In case someone is only half listening, I’m not doing drugs during the work day. Or at all, but sometimes people can half listen, Russel does drugs at work? But that’s cool. One of the things I think you mentioned too, has been a very critical success point that I hear a lot of folks talk about on the show and I would say it was one of the foundational ones in our own business is you talk about this idea of learning to say no and less is more thought process. How has that looked for you and what is that journey like?

Lyndsi: 

It’s still a journey. I wish I could sit here and say I figured it out and I know exactly when to say no. I’ve gotten much better at it. In fact, we even started the show when I was saying how we work with established companies and not startups. Over time, I’ve realized what our strengths are as an agency, and I’ve realized what my super user is and who my ideal customer is. I go after those individuals, and if they don’t fall within those parameters, I take a step back and think, am I going to help this person? Can I make a difference for them? Or is there another agency or another consultant that can do a better job than what we can offer? I’ve certainly gotten better on the nose. I’ve done some practices where I’ve listed out what exactly is my customer and do they fall into these categories before I take on a new customer?

Russel: 

I know that thought process will lead to very good things. It sounds like you’re already well into it and are getting some of the rewards, but I can definitely say it only gets better. Once you came to this realization, did you find that hard? Because I know a lot of agencies struggle with that idea because it’s revenue. It’s more runway.

Lyndsi: 

It’s hard to say no.

Russel: 

Did you go through those same struggles? And was it more validation, the more you said no over time reinforced it or, how did you get going in the beginning?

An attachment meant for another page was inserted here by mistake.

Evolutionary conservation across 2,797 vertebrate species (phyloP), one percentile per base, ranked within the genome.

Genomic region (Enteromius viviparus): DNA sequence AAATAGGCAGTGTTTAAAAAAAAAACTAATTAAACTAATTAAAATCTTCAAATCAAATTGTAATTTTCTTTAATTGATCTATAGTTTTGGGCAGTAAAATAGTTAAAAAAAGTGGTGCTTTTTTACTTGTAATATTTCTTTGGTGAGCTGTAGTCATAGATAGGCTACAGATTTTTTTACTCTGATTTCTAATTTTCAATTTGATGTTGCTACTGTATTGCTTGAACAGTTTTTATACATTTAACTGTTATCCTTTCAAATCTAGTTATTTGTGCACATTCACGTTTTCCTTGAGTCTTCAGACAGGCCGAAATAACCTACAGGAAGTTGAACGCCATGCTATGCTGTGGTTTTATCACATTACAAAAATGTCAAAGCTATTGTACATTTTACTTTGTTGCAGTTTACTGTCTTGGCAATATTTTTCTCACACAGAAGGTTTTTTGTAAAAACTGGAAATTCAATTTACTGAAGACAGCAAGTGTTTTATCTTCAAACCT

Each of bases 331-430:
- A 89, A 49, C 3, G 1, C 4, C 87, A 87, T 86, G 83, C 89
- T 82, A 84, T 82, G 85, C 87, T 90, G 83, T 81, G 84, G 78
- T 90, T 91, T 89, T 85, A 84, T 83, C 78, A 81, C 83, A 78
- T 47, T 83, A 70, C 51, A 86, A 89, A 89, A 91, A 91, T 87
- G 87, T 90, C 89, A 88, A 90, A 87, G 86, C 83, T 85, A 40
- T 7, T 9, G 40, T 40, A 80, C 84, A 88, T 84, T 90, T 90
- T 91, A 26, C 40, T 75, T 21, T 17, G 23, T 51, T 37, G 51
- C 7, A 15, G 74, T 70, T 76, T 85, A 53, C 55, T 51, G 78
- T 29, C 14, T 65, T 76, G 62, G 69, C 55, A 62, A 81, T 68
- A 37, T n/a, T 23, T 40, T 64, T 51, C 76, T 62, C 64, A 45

Lyndsi: 

Back to this idea of the lifestyle company. If I’m bringing on clients that are not a right fit, what’s going to happen is we’re going to have to work harder to achieve what they want. There’s going to be a lot of sleepless nights of me trying to to appease and please and get to what they’re looking to achieve, and maybe we can’t do that for them. I mentioned before, I have two kids already. I have enough sleepless nights. I don’t need more sleepless nights because of my company. I’m learning that saying no is giving me the freedom to find the right customers.

Russel: 

And to the point it takes discipline and sacrifice. There’s already a theme.

Lyndsi: 

It’s hard to say no though. I’ve certainly said yes to a few that I should have said no. It’s an ongoing lesson that should be learned.

Russel: 

We even went through kind of this process to check ourselves. One, ask, what are the qualifying questions, like you mentioned here. We’ve got to check a certain amount of those. The ones that are in the gray, it’s, okay, let’s at least then talk through the reasons, good or bad, why it might be worth it to take this on, not to sell ourselves, but maybe do more of a risk management assessment. If we start talking and asking those questions, it seems like it can, one, clarify, okay, no, we need to stay the course here or, hey, we’re taking a risk, but we know where the risk lies.

Lyndsi: 

Exactly.

Russel: 

As I understand, more recently another kind of upgrade working on the business, you’ve had a coach join the mastermind. Tell us a little bit about how that’s worked out for you.

Lyndsi: 

Yes, I had reached out to a colleague and she had made the recommendation to bring on a coach, and I did do that. Honestly, it’s nice to have somebody else’s perspective. You don’t know what you don’t know. I started this agency when I was 26 years old, so I certainly didn’t have all the answers. Even 10 years later, I definitely still don’t have all the answers, so it’s nice to hear from other business owners on what their issues are, how they’re navigating those, as well as from people who’ve grown massive companies and sold them. They know a thing or two, and they’re able to give me that knowledge. If you can invest in yourself to learn and to continue to grow, then you’re going to reap the reward within your own business.